So sometimes people say, Well, when I look at the Internet, I can find loads of different treatments. So, I tell you, there are really three. One is stripping veins, which has long ago been found to be substandard, and then the two main treatments that are available are endothermal ablation and chemical ablation, which are nice words for heat and some chemicals being injected into your vein. The heat treatment is that you thread the laser up or wire up the inside of your vein and laser the inside lining of the vein, which is a fancy way of burning something. You try your best not to damage anything else, and when you do, you damage just the inside of the vein. Your body is amazing at working out that the vein suddenly is not working, and it dissolves it, and that dissolving process takes about six weeks or so, and you kind of know about it for the 1st week or 2, because it feels like you have exercised too much or pulled a muscle.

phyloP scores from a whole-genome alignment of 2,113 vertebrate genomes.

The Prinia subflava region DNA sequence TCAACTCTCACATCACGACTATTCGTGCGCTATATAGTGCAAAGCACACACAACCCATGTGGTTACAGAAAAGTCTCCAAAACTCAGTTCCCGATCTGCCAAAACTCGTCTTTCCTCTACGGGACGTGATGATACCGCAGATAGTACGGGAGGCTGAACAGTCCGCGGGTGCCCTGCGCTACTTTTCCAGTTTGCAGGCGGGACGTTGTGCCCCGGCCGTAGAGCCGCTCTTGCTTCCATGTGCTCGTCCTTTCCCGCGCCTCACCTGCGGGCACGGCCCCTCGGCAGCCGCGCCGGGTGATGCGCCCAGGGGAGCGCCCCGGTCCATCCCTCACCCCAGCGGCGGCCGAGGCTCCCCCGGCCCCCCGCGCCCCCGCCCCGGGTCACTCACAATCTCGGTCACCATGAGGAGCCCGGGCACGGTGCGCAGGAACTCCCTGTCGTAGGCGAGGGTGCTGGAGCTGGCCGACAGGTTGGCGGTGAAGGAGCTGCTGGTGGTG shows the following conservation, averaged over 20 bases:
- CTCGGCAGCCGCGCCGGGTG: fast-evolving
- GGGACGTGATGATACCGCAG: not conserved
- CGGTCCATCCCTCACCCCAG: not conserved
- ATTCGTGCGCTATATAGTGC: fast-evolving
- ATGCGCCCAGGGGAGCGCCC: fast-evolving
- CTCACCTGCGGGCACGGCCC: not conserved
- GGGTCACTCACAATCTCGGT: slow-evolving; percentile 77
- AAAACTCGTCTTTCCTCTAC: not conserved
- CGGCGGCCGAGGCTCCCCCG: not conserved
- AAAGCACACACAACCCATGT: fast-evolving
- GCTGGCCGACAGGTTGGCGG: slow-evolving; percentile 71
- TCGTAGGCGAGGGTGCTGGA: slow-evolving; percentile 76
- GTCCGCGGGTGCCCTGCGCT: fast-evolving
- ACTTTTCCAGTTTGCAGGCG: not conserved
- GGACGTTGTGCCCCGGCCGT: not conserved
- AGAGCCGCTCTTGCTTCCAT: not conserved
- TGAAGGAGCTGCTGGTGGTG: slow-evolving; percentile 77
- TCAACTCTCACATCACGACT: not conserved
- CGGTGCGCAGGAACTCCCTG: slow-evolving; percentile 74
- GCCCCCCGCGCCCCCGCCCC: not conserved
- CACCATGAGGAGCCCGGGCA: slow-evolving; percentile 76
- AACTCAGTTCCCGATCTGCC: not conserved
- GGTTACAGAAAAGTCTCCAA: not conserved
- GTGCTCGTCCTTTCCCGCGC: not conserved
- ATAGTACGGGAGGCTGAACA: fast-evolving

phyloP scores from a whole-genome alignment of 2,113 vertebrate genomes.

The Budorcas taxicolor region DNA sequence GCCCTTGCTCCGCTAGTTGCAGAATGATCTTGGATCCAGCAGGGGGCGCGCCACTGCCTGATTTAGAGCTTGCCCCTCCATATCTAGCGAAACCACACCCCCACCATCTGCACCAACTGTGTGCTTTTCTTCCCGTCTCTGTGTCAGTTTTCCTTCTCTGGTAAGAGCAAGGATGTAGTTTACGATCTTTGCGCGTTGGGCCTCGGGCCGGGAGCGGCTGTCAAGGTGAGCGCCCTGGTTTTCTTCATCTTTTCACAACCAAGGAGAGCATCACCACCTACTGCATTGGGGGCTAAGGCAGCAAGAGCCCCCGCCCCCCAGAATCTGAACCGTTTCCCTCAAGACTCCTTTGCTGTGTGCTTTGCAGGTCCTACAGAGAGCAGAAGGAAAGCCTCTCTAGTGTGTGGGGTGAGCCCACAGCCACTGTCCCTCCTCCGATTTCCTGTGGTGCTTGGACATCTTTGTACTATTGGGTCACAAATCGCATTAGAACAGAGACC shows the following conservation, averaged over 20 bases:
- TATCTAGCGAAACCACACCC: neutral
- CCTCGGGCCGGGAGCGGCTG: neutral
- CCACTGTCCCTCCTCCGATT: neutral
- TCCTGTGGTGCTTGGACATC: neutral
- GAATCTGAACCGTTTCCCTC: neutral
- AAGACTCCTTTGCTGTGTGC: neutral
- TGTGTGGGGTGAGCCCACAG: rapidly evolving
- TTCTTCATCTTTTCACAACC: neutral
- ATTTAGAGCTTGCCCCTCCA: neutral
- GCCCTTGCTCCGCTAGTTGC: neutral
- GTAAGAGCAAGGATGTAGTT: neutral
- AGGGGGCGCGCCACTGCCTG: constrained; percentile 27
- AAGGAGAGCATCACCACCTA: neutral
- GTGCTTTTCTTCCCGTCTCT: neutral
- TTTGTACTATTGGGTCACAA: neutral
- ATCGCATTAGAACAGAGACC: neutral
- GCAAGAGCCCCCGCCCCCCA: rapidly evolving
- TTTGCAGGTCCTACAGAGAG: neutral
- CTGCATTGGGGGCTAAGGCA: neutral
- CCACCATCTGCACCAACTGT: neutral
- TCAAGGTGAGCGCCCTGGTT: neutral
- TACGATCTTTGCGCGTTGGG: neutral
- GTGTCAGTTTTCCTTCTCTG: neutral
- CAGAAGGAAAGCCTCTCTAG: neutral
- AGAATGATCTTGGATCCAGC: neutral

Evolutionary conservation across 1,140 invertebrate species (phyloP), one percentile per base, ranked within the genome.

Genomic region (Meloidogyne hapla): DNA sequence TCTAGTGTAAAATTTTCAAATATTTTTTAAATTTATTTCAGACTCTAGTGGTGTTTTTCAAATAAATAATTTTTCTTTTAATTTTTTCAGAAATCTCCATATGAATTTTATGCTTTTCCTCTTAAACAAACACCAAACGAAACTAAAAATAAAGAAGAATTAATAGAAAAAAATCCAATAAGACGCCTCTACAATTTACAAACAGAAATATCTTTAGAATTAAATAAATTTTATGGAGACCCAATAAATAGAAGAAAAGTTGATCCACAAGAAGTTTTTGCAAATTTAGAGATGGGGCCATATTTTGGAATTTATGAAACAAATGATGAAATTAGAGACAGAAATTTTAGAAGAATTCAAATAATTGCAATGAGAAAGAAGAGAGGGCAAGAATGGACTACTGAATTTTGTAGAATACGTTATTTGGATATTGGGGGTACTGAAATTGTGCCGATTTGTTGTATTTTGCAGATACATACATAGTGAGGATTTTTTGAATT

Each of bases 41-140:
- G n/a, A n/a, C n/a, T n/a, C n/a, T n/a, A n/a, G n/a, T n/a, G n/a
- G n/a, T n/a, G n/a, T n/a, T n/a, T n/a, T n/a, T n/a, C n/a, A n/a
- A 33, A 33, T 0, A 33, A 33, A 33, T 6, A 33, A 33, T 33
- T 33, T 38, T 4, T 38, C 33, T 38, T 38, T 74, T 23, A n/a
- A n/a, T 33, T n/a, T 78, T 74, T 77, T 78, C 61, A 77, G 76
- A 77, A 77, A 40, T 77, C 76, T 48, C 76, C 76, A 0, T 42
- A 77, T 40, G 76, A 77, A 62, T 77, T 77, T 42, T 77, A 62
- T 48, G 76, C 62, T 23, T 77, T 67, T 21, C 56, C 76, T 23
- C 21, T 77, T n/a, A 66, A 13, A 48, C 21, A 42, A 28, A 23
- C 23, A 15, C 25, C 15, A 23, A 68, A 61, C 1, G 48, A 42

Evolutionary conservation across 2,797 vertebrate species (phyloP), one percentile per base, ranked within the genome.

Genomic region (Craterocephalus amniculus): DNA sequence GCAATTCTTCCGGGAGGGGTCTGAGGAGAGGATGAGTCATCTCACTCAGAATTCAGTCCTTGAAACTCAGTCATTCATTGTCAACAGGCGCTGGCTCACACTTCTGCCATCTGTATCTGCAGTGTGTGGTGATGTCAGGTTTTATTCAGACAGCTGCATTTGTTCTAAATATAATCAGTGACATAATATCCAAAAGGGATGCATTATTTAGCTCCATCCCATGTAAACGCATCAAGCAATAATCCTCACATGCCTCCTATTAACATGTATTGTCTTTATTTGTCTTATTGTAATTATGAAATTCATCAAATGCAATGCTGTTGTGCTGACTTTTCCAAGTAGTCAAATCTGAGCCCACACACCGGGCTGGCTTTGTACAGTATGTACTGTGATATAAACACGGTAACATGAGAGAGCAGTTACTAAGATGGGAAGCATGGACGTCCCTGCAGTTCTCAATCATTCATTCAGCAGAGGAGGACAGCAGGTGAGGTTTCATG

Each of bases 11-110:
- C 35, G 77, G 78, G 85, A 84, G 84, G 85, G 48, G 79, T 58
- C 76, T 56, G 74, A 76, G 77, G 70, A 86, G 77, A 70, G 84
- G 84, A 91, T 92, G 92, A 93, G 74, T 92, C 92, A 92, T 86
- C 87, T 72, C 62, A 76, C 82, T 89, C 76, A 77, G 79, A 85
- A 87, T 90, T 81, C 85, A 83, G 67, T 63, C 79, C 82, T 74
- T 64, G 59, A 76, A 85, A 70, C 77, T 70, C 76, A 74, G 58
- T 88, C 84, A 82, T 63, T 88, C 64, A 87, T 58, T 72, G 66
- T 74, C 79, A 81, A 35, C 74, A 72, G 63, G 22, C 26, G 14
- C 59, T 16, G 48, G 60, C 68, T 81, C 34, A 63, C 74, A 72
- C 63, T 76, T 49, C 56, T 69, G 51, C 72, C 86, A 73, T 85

It's rarely completely pain-free, but it's usually pretty manageable. Most people walk the dog, for example. The next day, there are a few different types of treatment. So, this is the end of Venus laser treatment, as that's the end of Venus within a vein laser treatment. There's a treatment called radio frequency ablation, which is just as good, but that uses electricity as opposed to a laser, which is again a good treatment. The chemical techniques usually involve injecting something, and that's foam. Sclerotherapy is the most common thing. So, do any of you remember watching those old Mr Muscle ads where the phone goes around the U-bend in the kitchen sink?